The roX1 and roX2 genes of Drosophila produce non-coding transcripts that localize to the X-chromosome. In spite of their lack of sequence similarity, they are redundant components of an RNA/protein complex that up-regulates the male X-chromosome, contributing to the equalization of X-linked gene expression between males and females. roX1 is detected at 2 h AEL, prior to formation of the complex, and is present in both sexes. Maternally provided MLE (Maleless) is required for roX1 stability. By contrast, roX2 is male-specific and is first observed at 6 h. Either roX transcript can support X-localization of the complex, but localization is delayed in roX1 mutants until roX2 expression. These results support a model for the ordered assembly of the complex in embryos (Meller, 2003).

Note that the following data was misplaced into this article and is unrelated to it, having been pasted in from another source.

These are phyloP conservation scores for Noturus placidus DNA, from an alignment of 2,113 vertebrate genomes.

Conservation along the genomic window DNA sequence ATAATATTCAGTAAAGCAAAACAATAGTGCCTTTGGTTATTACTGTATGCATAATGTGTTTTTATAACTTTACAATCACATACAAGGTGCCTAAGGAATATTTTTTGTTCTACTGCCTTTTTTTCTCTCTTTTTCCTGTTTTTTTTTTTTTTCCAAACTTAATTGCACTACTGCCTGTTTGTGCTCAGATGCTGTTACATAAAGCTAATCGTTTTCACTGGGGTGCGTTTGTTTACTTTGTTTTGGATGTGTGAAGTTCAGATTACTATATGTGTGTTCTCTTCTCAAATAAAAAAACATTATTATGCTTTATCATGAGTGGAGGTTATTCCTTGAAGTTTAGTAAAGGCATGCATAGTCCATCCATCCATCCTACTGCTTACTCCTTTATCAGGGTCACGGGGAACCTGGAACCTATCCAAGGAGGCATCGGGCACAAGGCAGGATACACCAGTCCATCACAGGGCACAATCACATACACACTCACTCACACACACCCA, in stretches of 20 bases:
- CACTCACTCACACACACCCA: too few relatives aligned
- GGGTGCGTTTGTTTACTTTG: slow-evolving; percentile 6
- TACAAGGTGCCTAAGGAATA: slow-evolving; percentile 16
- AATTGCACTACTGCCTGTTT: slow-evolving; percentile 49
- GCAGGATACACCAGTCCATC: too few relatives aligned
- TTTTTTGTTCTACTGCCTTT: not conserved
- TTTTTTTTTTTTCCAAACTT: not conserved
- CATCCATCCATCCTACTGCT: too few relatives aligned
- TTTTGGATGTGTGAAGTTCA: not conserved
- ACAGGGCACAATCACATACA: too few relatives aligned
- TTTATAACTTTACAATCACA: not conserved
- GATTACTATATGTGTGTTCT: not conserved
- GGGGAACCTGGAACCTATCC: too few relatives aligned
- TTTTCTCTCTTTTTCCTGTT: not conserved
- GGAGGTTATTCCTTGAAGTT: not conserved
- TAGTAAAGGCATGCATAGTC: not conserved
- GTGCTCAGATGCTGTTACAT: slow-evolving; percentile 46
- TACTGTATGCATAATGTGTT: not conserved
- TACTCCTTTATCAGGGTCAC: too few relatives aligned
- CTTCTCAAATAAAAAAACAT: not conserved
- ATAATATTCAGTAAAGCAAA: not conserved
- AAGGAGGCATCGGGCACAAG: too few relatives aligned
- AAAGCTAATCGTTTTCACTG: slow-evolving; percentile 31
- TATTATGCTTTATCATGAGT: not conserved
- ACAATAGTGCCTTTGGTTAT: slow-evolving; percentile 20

During larval and adult stages, roX1 is highly unstable in the absence of an intact dosage compensation complex. The embryonic transcription of roX1 precedes expression of MSL2 and formation of the complex, yet roX1 appears stable in embryos. In addition, until 10 h AEL roX1 transcripts are detected in female embryos, which lack MSL2. With the exception of MSL2, the MSL proteins are maternally provisioned and support the formation of the initial dosage compensation complexes. To test the hypothesis that one or more of these maternal proteins is responsible for roX1 stability, roX1 was examined in embryos from mothers homozygous for mutations in each of the msl genes. As anticipated, the maternal genotype with respect to the missense msl21 mutation has no effect. Early roX1 expression is also unchanged in embryos from females homozygous for a null allele of male-specific lethal 1 (msl1L60, a 2 kb deletion removing most of the coding region), male-specific lethal 3 (msl32), and males absent on first (mof1 and mof2, missense and nonsense mutations, respectively). By contrast, although an initial burst of roX1 expression is detected in blastoderm stage embryos produced by mothers homozygous for the nonsense mle1 mutation, roX1 disappears upon gastrulation. Between 4 and 5 h, roX1 can once more be detected. MLE is a member of the DExH family of helicases, and has RNA and DNA helicase activity in vitro. Interestingly, a similar lack of roX1 stability was detected in embryos expressing the mutated MLEDQIH protein that lacks helicase activity, indicating that this activity is required for roX1 stability. MLE has also been linked to the ability of the roX transcripts to travel from their sites of synthesis on the polytene X-chromosome. In embryos from mle1 mothers, spots of transcription within blastoderm nuclei are particularly apparent, and embryos displaying either one or two sites of synthesis per nucleus are readily observed. This suggests that MLE is also required to move roX1 from its site of synthesis in embryos. These results demonstrate that none of the MSL proteins are required for initial roX1 transcription, but maternal stores of MLE contribute to roX1 RNA stability in early embryos (Meller, 2003).